Your Uterus: There’s an App for That
WHY YOU SHOULD CARE
Because the cushy technologies used to plan pregnancies are the same ones that can help women worldwide avoid unwanted ones.
This is a nice surprise. After years of clunky devices and old-school techniques, we’re finally seeing some innovation in one of the most stagnant sub-components of healthcare: reproductive health technology. Now, whether it comes to planning or preventing pregnancy, there really might just be an app for that. Or a few of them.
All together, this information can help women map everything from pre-menstrual stressors to peak fertility.
On the horizon are a number of deceptively simple apps that can track a woman’s entire menstrual cycle through a combination of self-reported data and some hardware innovations, drawing on standard ovulation testing tech, not unlike taking a pregnancy test. All together, this information can help women map everything from pre-menstrual stressors to peak fertility.
They’ve got some serious design flair, too. Hold the pink, the furry, the flowers. This is a style that treats the issue seriously, and as a medical issue that isn’t restricted to just women.
Clue is an app from a German startup that was released in July. It’s a sleek, free app interface for iPhones (Android coming soon). Women can self-report their own menstrual data, for instance, noting some light spotting or painful cramps. Clue crunches the data to predict individual women’s cycles, from PMS to ovulation, and shows it in a pretty circular layout or on a calendar. Though there’s a disclaimer on the site now that women shouldn’t be using Clue for contraception, co-founder Ida Tin, imagines a future where women can go pill-free in favor of the app. For now, Clue trades in the data game, promising women a chance to self-educate and know more about their own cycle, which, they remind us, is “not a clock.”
Then there’s Glow, the latest from PayPal’s Max Levchin. Glow came out in August on the same day it announced $6 million in funding, led by Silicon Valley powerhouse Andreesen Horowitz. Also a free iPhone app, Glow takes self-reported data and pings couples with daily reminders like, “Woohoo! You’re ovulating,” or “Don’t forget to take your temperature this morning.”
What’s new is the idea that information about the totality of a woman’s cycle can and should be used for something beyond just planning pregnancy.
It takes a wide-angled approach to reproductive health, reminding women to stay active and pointing out their most fertile windows. Clearly, Levchin and Co. aren’t satisfied with just gathering small data. They’ve also created Glow First, a non-profit that lets couples facing infertility pool their money (at $50/month for up to 10 months) to save on treatment options – in exchange for couples remaining active on a treatment log. Call it a better way to recruit for medical studies than ads on the sides of bus stations.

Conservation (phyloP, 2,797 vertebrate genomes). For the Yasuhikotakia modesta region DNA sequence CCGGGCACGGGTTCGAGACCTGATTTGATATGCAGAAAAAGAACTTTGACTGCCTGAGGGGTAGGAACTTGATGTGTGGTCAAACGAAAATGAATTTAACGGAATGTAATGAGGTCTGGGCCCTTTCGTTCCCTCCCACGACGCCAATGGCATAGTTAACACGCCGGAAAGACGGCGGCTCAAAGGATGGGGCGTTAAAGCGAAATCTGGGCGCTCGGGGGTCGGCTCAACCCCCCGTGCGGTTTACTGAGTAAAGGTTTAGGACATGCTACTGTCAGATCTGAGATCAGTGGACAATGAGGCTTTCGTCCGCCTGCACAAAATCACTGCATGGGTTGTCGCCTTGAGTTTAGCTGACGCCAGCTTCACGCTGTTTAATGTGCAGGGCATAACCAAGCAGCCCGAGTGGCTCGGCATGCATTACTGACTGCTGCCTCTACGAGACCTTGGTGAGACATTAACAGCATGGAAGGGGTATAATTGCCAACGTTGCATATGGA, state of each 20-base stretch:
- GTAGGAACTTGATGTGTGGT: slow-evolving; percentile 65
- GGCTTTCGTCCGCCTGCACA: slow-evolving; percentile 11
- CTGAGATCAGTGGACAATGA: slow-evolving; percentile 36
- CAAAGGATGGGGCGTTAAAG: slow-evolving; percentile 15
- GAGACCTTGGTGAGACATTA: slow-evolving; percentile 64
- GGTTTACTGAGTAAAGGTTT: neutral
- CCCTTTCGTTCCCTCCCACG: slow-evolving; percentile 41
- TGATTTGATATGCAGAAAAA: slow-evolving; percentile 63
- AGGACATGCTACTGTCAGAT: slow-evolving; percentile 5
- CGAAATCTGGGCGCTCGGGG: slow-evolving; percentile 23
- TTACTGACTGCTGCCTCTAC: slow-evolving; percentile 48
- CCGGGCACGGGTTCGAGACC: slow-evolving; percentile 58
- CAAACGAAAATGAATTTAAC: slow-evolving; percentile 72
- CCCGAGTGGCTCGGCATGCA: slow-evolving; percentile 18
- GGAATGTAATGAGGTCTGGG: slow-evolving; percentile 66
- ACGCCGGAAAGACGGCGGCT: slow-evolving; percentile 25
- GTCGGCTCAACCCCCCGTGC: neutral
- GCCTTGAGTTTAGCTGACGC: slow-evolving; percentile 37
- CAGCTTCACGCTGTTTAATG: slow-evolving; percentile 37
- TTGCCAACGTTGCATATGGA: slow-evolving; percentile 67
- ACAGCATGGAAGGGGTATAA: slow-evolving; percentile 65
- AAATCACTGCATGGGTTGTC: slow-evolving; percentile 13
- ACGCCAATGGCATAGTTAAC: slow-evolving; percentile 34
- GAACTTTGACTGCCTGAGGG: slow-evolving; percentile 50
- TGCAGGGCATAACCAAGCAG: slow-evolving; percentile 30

Ovulation-aware technology is old news for women who are trying to conceive, but what’s new is the idea that information about the totality of a woman’s cycle can and should be used for something beyond just planning pregnancy. That information, in the hands of women without access to stable birth control, might mean the difference between an unplanned family and a career.
Clue also allows women to self-gather data on mood and other health factors usually considered secondary in a conversation about periods. When apps like these meet their behavioral health cousins (like Ginger.io), a brand new research door swings wide open, bringing together different kinds of health data in new combinations – and that’s something important to watch for.
When apps like these meet their behavioral health cousins, a brand new research door swings wide open.
One crucial question haunting all this medical innovation is how to get it to scale beyond iPhone users, a relatively privileged group. After all, American birth control woes pale in comparison to access in Latin America, much of Sub-Saharan Africa and South Asia. Health tech is in the middle of a transition, from mere tracking and recording to interventions.
But the biggest barrier in health tech, argues a McKinsey report on the subject, has been managing patient privacy concerns. While the industry plays catch-up in the data game, opt-in technologies like apps can push things ahead.
Meaning that one day soon, the information we’ve taken from women with iPhones can build into research that makes a global reproductive rights revolution – one that doesn’t depend on expensive drugs – imaginable.
Now that’s something to glow about.